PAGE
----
Industrial Inline Refractometers for Sucrose, Fructose and Dextrose

The Electron Machine MPR E-Scan is perfectly suited for sugar applications. The refractometer directly measures dissolved solids, which can be easily converted to Brix.

In sugar refineries, the MPR E-Scan can be used to monitor and control Brix measurement from the beginning of the evaporation stages up to the seed point of crystallization.

The suggested adapter for most installations is either a 316S/S in-line type adapter or a 316S/S vacuum pan adapter. If coating may be an issue, a steam or hot water wash nozzle can be provided.

Sanitary-type adapters designed and manufactured to appropriate 3-A Sanitary Standards are also available if needed.

Industrial Refractometers in Action: Pulp & Paper Mill

This video below highlights various applications for inline refractometers in a pulp and paper mill.

The Electron Machine Corporation pioneered the use of refractometers to accurately measure black liquor dissolved solids nearly 50 years ago. Our long history with this application has resulted in numerous design features that specifically address problems associated with this harsh process measurement. Electron Machine refractometers have been accurately measuring green liquor solids in the paper industry for more than 30 years.

For more information visit or call 352-669-3101.

Introduction to Industrial Instrumentation

industrial control
Engineer adjusting a
process controller measuring 
the refractive index of a process.
Instrumentation is the science of automated measurement and control. Applications of this science abound in modern research, industry, and everyday living. From automobile engine control systems to home thermostats to aircraft autopilots to the manufacture of pharmaceutical drugs, automation surrounds us. This chapter explains some of the fundamental principles of industrial instrumentation.

The first step, naturally, is measurement. If we can’t measure something, it is really pointless to try to control it. This “something” usually takes one of the following forms in industry:
  • Fluid pressure
  • Fluid flow rate
  • The temperature of an object
  • Fluid volume stored in a vessel
  • Chemical concentration
  • Machine position, motion, or acceleration
  • Physical dimension(s) of an object
  • Count (inventory) of objects
  • Electrical voltage, current, or resistance
  • Refractive Index
Once we measure the quantity we are interested in, we usually transmit a signal representing this quantity to an indicating or computing device where either human or automated action then takes place. If the controlling action is automated, the computer sends a signal to a final controlling device which then influences the quantity being measured.

This final control device usually takes one of the following forms:
  • Control valve (for throttling the flow rate of a fluid)
  • Electric motor
  • Electric heater
Both the measurement device and the final control device connect to some physical system which we call the process. To show this as a general block diagram:

Process control loop
Process control loop
The common home thermostat is an example of a measurement and control system, with the home’s internal air temperature being the “process” under control. In this example, the thermostat usually serves two functions: sensing and control, while the home’s heater adds heat to the home to increase temperature, and/or the home’s air conditioner extracts heat from the home to decrease temperature. The job of this control system is to maintain air temperature at some comfortable level, with the heater or air conditioner taking action to correct temperature if it strays too far from the desired value (called the setpoint).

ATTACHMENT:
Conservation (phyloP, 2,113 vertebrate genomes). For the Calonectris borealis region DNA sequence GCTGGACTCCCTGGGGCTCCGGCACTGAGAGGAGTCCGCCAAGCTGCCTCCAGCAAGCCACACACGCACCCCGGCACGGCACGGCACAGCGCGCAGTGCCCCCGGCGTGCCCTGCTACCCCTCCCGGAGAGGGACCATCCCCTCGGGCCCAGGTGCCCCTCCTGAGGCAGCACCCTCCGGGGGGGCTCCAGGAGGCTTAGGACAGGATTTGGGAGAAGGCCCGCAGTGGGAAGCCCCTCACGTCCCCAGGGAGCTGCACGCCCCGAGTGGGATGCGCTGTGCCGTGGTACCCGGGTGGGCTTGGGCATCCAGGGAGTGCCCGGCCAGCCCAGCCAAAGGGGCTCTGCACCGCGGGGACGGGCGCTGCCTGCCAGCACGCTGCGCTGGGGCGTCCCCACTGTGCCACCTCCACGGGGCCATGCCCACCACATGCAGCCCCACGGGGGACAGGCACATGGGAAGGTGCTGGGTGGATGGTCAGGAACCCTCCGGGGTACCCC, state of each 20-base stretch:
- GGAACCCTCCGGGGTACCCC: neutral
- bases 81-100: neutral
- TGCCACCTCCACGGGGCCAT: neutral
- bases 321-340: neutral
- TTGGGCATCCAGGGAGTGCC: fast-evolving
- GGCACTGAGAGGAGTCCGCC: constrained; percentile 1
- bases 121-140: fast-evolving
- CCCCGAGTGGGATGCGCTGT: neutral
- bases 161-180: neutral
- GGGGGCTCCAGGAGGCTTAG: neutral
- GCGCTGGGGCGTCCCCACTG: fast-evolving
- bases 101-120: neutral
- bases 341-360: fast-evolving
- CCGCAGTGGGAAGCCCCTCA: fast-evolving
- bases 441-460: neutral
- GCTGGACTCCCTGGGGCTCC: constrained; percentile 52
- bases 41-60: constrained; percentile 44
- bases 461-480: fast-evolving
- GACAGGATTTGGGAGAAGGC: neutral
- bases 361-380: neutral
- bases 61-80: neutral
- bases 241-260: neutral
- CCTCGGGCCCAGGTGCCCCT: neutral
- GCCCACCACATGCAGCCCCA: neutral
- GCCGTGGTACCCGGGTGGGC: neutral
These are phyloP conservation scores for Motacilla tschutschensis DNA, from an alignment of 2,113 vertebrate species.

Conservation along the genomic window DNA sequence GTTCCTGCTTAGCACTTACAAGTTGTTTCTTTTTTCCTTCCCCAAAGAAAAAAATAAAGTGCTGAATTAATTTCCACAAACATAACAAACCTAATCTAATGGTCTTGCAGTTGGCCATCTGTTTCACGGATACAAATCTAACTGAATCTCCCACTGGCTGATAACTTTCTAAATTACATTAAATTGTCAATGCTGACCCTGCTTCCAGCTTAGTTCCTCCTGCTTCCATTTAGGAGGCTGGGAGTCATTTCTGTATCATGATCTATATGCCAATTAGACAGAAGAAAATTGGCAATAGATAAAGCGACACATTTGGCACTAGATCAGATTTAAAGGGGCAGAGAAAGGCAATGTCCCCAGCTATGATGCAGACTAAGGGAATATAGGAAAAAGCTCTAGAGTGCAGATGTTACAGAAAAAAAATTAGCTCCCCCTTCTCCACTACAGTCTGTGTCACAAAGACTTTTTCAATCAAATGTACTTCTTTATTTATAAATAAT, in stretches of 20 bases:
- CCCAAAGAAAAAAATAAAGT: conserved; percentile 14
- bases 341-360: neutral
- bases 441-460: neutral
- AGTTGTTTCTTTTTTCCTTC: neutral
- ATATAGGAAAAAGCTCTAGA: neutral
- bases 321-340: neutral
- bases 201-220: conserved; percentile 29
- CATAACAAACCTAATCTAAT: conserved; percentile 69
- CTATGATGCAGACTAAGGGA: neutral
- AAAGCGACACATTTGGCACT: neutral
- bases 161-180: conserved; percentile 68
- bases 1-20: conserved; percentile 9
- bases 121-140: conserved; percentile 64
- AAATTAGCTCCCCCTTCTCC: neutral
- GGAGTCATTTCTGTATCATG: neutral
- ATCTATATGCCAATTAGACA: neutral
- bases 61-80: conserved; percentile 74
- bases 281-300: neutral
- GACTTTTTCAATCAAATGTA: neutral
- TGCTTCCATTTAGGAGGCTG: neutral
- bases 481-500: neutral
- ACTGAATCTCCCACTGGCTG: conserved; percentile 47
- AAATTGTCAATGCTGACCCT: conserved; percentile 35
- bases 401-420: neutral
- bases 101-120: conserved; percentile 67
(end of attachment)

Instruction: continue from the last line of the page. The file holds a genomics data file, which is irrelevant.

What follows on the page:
Industrial measurement and control systems have their own unique terms and standards. Here are some common instrumentation terms and their definitions:

Process: The physical system we are attempting to control or measure. Examples: water filtration system, molten metal casting system, steam boiler, oil refinery unit, power generation unit.

Process Variable, or PV: The specific quantity we are measuring in a process. Examples: pressure, level, temperature, flow, electrical conductivity, pH, position, speed, vibration.

Setpoint, or SP: The value at which we desire the process variable to be maintained at. In other words, the “target” value for the process variable.

Primary Sensing Element, or PSE: A device directly sensing the process variable and translating that sensed quantity into an analog representation (electrical voltage, current, resistance; mechanical force, motion, etc.). Examples: thermocouple, thermistor, bourdon tube, microphone, potentiometer, electrochemical cell, accelerometer.

Refractive Index Transducer
Example of a transducer.
In this case, a
Refractive Index transducer.
Transducer: A device converting one standardized instrumentation signal into another standardized
instrumentation signal, and/or performing some sort of processing on that signal. Often referred to as a converter and sometimes as a “relay.” Examples: I/P converter (converts 4- 20 mA electric signal into 3-15 PSI pneumatic signal), P/I converter (converts 3-15 PSI pneumatic signal into 4-20 mA electric signal), square-root extractor (calculates the square root of the input signal).
Note: in general science parlance, a “transducer” is any device converting one form of energy into another, such as a microphone or a thermocouple. In industrial instrumentation, however, we generally use “primary sensing element” to describe this concept and reserve the word “transducer” to specifically refer to a conversion device for standardized instrumentation signals.